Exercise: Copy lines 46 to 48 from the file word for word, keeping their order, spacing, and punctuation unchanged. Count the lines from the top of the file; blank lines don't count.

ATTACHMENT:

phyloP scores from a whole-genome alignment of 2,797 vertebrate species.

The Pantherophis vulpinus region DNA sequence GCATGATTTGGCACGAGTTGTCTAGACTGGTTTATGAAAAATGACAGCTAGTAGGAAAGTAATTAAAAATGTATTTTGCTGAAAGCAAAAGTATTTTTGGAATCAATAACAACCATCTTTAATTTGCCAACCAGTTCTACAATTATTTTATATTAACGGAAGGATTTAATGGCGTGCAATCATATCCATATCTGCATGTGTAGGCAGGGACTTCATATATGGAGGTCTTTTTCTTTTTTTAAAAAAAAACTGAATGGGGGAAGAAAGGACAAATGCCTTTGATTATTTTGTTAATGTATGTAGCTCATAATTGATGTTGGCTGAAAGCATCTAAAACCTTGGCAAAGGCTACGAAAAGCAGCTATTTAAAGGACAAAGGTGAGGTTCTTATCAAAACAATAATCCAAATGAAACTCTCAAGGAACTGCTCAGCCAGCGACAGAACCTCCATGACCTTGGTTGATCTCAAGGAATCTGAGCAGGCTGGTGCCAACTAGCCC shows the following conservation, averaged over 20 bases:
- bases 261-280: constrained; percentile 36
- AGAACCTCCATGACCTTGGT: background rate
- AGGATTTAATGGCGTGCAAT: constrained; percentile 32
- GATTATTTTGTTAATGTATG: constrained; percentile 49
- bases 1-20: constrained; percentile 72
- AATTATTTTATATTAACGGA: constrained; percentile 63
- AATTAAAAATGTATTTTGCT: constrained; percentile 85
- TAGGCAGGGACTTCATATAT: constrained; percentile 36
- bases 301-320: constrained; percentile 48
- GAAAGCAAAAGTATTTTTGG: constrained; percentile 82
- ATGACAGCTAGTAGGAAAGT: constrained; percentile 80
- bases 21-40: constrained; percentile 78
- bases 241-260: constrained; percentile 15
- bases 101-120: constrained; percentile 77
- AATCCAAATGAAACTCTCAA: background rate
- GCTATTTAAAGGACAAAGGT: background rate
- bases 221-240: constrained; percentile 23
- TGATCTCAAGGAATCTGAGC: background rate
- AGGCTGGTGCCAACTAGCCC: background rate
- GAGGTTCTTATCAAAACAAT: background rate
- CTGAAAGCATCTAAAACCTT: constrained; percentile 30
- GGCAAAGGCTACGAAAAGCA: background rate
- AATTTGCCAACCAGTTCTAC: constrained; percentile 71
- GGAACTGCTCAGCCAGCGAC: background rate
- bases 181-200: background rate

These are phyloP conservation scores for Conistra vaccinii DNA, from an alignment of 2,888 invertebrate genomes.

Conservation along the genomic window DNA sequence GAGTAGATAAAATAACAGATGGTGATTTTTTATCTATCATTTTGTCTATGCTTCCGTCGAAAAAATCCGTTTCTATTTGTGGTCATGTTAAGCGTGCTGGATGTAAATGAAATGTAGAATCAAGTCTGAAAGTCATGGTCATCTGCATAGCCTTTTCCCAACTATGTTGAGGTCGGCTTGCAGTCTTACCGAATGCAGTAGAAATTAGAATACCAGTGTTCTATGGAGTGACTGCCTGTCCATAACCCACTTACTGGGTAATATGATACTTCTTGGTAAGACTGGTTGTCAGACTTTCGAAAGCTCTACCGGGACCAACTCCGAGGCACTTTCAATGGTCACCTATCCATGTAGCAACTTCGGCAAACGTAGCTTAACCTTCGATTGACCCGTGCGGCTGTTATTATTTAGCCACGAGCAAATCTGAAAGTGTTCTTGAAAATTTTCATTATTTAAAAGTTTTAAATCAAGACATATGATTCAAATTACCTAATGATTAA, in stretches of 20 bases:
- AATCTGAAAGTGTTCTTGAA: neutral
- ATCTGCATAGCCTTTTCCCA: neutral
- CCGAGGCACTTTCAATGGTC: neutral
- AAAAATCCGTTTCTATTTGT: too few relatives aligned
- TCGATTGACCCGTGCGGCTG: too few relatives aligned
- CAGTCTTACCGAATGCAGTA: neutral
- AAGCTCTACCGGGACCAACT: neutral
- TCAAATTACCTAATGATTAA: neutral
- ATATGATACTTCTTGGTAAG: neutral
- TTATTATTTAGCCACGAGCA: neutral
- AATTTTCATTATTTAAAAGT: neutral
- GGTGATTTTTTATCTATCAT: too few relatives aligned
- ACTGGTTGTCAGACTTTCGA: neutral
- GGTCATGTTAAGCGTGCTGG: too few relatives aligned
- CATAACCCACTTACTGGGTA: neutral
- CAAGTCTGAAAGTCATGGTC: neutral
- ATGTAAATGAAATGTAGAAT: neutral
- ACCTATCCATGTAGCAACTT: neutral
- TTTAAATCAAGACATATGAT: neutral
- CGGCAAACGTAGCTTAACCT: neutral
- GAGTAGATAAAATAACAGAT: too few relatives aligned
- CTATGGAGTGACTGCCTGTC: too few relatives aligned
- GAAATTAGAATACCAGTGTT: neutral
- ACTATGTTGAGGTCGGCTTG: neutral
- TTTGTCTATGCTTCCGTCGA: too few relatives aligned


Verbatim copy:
- ATGTAAATGAAATGTAGAAT: neutral
- ACCTATCCATGTAGCAACTT: neutral
- TTTAAATCAAGACATATGAT: neutral